Bushfires can occur at any time in New Zealand. With high temperatures and dry summers come conditions of high fire danger. People put themselves at risk trying to save their pets and livestock at the last minute when under threat of bushfire. This guide highlights steps that horse owners can take to prepare themselves in case their property comes under threat of bushfire.
Prepare a plan
If you live in a bushfire risk area it is essential to develop your bushfire survival plan before the fire danger season. Decide a plan for your house and family, and consider your horses. This will allow you to know what needs to be done when danger is close by!
Prepare the property
Work out the safest plan to put your horses if evacuation is not possible. If horses are given enough space, they are quite good at avoiding bushfires. Therefore putting them in the largest bit of land you own is ideal as this will give them the best shot at avoiding any danger.
Reducing possible fire hazards before bushfire season is a major step to safeguarding your property and your horses. Keeping dead grass down around homes and stables is important as this can be an accelerant for fires, as well as any other objects that could prove fuel for the fire.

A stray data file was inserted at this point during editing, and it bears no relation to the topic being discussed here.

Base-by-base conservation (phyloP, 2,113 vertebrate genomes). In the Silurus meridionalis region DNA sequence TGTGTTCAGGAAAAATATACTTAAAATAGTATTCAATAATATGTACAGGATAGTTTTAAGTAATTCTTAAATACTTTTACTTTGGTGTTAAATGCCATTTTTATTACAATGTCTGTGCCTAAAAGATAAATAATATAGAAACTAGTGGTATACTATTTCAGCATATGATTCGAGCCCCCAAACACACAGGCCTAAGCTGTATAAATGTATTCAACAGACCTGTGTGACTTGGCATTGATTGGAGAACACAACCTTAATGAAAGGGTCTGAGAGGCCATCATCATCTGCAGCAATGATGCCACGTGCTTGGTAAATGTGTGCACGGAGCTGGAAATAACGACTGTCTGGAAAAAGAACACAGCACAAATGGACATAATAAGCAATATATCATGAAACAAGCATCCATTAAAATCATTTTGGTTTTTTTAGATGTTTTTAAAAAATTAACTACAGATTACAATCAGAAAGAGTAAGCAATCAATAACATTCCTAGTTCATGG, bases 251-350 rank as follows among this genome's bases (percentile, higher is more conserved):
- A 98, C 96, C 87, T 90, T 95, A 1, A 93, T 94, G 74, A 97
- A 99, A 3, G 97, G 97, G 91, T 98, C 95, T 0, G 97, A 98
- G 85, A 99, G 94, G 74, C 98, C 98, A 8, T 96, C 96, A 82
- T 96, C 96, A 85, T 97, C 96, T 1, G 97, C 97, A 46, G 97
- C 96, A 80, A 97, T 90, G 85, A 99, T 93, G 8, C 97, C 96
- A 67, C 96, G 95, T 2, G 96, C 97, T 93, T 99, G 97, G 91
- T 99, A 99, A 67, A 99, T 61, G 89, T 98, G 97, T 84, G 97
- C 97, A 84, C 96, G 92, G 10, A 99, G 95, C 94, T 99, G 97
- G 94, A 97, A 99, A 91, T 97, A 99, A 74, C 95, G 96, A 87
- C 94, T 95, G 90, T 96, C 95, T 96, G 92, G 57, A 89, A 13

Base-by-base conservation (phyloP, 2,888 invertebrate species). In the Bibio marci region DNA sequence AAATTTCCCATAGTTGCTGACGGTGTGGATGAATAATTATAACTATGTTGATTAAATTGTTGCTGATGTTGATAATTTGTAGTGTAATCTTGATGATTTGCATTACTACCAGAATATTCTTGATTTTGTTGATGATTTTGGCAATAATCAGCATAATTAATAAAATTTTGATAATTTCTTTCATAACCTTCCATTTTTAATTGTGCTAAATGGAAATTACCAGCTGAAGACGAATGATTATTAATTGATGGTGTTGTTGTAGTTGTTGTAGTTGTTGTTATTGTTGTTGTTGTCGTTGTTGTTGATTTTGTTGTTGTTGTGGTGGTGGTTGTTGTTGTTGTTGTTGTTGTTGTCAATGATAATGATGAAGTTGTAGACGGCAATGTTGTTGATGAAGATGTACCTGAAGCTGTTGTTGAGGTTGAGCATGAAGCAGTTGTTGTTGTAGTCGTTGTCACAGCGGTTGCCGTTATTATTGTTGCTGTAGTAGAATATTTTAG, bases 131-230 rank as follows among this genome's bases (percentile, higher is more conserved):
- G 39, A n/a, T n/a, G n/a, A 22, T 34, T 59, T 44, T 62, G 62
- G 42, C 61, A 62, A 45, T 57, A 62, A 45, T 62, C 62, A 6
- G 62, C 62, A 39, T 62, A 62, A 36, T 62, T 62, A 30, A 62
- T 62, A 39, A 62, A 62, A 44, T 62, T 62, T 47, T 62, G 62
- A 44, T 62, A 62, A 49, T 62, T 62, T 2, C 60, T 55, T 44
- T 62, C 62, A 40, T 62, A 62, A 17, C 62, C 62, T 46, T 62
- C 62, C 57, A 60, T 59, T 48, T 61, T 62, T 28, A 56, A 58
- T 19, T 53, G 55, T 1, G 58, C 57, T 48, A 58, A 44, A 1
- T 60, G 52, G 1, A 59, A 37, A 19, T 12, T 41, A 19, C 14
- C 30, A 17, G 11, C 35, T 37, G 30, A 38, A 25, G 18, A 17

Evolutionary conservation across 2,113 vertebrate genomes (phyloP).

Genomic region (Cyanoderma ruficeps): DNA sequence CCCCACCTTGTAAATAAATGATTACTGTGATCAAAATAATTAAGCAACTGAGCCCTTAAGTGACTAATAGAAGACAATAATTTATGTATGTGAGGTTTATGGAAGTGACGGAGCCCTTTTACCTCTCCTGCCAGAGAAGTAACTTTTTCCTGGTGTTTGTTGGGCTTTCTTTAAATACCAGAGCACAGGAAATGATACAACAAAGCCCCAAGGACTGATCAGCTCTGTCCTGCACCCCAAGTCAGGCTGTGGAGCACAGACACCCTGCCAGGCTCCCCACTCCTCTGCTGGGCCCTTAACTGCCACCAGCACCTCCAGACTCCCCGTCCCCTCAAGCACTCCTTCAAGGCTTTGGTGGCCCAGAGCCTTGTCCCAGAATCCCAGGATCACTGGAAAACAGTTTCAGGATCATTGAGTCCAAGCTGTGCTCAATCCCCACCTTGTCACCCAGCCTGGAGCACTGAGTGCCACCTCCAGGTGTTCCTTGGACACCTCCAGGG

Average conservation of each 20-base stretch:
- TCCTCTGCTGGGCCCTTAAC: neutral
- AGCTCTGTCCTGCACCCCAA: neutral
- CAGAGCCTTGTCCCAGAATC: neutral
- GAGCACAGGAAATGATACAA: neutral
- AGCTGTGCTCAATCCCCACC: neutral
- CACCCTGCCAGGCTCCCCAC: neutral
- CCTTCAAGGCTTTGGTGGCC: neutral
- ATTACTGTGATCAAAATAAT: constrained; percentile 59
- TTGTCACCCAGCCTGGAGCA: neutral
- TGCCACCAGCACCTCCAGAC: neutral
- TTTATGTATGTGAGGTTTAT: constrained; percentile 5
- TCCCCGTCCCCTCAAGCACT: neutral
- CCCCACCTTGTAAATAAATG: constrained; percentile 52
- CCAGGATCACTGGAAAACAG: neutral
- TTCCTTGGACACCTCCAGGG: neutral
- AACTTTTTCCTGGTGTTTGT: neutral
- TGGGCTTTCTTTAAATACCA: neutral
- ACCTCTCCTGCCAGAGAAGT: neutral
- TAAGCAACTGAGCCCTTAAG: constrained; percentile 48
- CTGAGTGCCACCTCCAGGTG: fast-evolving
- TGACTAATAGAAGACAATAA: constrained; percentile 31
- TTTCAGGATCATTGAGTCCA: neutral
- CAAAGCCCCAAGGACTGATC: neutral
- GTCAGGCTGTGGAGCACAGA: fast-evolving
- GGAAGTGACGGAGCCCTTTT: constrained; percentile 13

Prepare a relocation kit
Equip a plastic rubbish bin with the essentials you might need to use for the first 24 hours. Store this kit in an easily accessible location. This kit should include feed, water, halter, any medication that may be needed, and any other item that you deem necessary for your horses care in those 24 hours or possibly longer.
Identify your horses
Ensure all horses have some form of permanent identification. In emergencies, horses can get easily scared and bolt off as fast as they can. This may mean that you may not see your horse for a couple of days if they escape. Therefore getting your horse microchipped is a great idea as they will be more speedily reunited with their owners if separation occurs.
When a bushfire threatens
Try to remain calm and alert, think clearly and act decisively. If you cannot move your horses to a safer district, move them into your previously identified ‘safe area’. Remember to give plenty of room for your horses to move around.
If you are able to evacuate your horses, leave as soon as possible as trying to load a horse on to a float is a time sensitive situation which can cause both humans and horses to panic! Even the best loading horses can decide they don’t want to get on if the situation is putting them under an immense amount of pressure.